I agree that the south Wales metro would indeed be an exemplar of sustainable development. Unfortunately, we have yet to be able to identify the funding for it. You’ll be aware of the correspondence with the future generations commissioner about the importance of taking into consideration our very own the Well-being of Future Generations (Wales) Act 2015 when determining what constitutes sustainable development. She emphasises the importance of taking account of all four pillars of well-being and the five ways of working and that all decisions have to improve economic, social, environmental and cultural well-being. In light of the proposal for an M4 relief road, which had been round the track for many, many years, long before the future generations Act, how do you think the new future generations Act has changed your approach to this proposal?
Well, in terms of the future generations Act, it’s incredibly important that we take full account of the ways of working and the aspirations contained within that legislation. I can give the Member a number of examples of the way in which we have shaped policy and shaped delivery in light of the Act. For example, the refreshed Wales transport strategy will take full account of the well-being of future generations Act. In addition, the Welsh transport appraisal guidance 17 is being shaped in the face of the Act and has been welcomed by the future generations commissioner. The Member will be aware of the free weekend travel on the TrawsCymru network, which was designed with a view of enhancing and improving the availability of transport so that we can get modal shift away from cars. That is about a long-term change in behaviour through a short-term pilot scheme that would deliver great benefits, and so far the results are pretty astonishing. We’re also looking at investing, as the Member is also aware, £100 million in an automotive technology park in Ebbw Vale, where there will be a particular focus on low-carbon, autonomous and connected and intelligent vehicles—again with an eye on future generations. And, also, I’ve asked officials to look at retaining a percentage of road infrastructure spend on new projects specifically for the purpose of enhancing the active travel.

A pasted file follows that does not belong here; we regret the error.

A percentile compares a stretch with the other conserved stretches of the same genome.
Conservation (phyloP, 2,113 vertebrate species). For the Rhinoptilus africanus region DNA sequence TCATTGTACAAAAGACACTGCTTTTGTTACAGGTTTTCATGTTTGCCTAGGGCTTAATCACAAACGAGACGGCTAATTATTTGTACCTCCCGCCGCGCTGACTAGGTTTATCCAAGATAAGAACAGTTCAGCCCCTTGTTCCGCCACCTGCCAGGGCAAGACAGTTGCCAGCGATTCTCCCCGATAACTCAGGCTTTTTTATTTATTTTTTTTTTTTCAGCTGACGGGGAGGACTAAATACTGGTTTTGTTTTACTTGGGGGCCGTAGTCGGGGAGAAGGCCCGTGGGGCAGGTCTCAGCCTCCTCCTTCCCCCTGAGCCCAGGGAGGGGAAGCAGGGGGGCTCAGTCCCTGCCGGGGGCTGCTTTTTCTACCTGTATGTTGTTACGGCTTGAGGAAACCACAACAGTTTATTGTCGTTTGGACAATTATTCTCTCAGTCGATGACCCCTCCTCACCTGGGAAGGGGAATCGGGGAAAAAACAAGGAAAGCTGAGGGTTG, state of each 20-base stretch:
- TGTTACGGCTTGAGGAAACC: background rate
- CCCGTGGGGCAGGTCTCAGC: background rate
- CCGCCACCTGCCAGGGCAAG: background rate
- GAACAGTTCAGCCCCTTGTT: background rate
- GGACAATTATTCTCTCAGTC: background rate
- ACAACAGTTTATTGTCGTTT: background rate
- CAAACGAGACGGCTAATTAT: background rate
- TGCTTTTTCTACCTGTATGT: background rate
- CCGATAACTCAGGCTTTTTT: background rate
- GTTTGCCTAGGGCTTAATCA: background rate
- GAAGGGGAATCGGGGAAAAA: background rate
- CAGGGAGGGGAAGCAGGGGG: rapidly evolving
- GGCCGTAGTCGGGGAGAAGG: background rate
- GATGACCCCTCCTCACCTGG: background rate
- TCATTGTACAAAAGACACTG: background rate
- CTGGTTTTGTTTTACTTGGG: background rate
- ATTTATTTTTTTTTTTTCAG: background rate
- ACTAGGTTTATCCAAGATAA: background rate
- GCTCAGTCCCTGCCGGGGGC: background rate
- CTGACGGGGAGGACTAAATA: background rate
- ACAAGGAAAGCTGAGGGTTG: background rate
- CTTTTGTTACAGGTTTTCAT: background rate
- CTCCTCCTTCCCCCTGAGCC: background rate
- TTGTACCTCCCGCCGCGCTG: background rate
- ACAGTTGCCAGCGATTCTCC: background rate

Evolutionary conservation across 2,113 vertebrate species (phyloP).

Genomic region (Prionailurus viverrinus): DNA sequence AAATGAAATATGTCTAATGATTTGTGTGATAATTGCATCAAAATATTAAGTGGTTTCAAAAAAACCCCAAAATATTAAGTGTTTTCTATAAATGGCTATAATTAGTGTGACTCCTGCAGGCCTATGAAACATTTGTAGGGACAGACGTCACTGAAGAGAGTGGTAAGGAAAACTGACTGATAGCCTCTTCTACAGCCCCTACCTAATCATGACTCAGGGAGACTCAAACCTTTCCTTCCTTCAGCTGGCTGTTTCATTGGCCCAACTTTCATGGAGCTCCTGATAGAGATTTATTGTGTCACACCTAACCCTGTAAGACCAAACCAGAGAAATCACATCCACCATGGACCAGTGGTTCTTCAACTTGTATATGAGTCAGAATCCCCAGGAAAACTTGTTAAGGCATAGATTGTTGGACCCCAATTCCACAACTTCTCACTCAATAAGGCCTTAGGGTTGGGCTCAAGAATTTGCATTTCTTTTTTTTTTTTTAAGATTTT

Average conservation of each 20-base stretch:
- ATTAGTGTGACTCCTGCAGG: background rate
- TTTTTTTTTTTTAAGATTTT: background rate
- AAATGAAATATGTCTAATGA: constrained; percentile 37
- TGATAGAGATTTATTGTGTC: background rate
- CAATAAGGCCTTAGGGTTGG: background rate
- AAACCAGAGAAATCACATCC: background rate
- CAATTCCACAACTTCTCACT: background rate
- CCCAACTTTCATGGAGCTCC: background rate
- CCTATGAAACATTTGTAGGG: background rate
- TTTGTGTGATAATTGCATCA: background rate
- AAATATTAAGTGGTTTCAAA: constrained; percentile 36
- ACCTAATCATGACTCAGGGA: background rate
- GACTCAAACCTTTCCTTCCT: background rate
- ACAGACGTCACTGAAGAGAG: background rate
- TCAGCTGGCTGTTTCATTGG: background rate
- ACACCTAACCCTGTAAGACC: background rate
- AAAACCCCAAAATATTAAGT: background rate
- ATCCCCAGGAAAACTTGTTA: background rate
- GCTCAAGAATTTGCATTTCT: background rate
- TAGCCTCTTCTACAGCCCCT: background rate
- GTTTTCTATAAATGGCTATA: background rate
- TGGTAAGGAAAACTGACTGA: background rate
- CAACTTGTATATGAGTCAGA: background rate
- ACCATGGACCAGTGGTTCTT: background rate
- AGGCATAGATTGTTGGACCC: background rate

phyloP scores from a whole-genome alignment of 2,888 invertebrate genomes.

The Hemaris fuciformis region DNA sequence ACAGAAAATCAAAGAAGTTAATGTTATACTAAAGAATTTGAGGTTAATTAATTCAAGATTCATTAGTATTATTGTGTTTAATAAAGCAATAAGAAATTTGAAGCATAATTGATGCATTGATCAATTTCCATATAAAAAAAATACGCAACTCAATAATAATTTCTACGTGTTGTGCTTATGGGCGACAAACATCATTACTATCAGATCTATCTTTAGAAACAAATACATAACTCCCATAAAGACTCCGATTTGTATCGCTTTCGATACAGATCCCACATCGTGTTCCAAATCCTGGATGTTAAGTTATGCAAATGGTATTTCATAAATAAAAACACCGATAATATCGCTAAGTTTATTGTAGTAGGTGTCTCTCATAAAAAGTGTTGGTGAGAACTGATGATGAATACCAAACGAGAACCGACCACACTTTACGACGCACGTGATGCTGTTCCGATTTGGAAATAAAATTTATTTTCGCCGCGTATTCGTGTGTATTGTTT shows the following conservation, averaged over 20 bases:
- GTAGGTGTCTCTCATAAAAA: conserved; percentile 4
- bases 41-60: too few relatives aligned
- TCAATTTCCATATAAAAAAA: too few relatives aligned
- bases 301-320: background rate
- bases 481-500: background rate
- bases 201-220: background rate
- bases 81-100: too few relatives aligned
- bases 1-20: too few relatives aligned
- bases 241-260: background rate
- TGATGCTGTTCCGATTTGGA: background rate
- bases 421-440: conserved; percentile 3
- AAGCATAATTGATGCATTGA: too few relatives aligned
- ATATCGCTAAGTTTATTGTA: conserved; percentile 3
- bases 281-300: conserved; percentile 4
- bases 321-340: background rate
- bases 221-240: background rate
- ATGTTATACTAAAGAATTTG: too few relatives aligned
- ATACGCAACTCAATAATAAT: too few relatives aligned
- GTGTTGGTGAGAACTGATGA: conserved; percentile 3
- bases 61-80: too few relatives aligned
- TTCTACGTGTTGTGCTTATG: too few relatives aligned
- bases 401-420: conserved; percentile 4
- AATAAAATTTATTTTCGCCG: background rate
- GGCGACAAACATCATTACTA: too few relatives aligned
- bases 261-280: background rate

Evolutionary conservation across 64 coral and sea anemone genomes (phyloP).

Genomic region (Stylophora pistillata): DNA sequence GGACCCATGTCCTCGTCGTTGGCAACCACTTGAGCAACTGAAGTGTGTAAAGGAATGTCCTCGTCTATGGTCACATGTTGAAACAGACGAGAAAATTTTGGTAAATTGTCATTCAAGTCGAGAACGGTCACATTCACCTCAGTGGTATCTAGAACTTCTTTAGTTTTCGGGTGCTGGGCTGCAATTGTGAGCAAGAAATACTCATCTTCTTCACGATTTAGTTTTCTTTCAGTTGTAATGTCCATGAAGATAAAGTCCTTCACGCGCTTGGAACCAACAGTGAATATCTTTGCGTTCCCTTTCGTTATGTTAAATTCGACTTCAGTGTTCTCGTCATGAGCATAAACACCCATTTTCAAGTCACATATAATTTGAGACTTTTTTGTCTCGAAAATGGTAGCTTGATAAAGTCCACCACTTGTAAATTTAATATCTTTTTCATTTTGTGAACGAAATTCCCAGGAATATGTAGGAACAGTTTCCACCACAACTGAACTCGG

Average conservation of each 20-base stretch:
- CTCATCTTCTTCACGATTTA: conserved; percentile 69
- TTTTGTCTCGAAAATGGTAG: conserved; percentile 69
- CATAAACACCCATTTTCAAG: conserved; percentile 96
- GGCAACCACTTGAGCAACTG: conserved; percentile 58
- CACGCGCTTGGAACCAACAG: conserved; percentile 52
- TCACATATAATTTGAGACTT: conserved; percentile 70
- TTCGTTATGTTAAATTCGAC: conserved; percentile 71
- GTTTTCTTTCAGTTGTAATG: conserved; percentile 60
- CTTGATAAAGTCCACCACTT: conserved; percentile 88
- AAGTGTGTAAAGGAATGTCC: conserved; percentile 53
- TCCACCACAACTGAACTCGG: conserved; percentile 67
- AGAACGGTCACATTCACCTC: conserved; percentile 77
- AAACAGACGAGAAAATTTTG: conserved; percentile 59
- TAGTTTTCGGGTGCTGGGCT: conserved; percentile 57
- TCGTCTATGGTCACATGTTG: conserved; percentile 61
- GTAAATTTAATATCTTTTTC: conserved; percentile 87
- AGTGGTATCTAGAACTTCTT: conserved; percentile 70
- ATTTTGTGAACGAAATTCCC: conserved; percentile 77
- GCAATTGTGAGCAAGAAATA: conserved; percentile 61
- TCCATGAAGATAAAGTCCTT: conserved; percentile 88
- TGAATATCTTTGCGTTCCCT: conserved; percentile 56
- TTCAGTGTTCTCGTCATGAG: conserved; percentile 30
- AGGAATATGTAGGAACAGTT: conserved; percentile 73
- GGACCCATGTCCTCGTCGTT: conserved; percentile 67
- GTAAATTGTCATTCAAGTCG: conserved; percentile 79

I agree with the Member. I think use of the future generations Act is an important way of assessing the various options before us. The three routes to alleviate congestion of the M4 at Newport, it seems to me, do lend themselves to this sort of approach and that comparative analysis, because we need to do something, would be very, very helpful.
Absolutely. As I say, there are numerous examples of how we are shaping policy in light of the future generations Act. I can’t comment on the latest development concerning the M4, because we do have statutory procedures that are ongoing, but I welcome the commissioner’s engagement in the debate about the M4 relief road. I think it’s absolutely imperative that every stakeholder and every person in Wales gets to have a say on what is, I recognise, a controversial proposal, but one that we believe is necessary in order to free up the economy of south Wales.
8. What role does the Welsh Government have in supporting Welsh businesses to trade with one another? (OAQ51157)
We actively support Welsh businesses to trade with other Welsh businesses through our Business Wales and Sell2Wales services. We also hold supply chain events where Welsh businesses can identify alternative suppliers, including other Welsh businesses.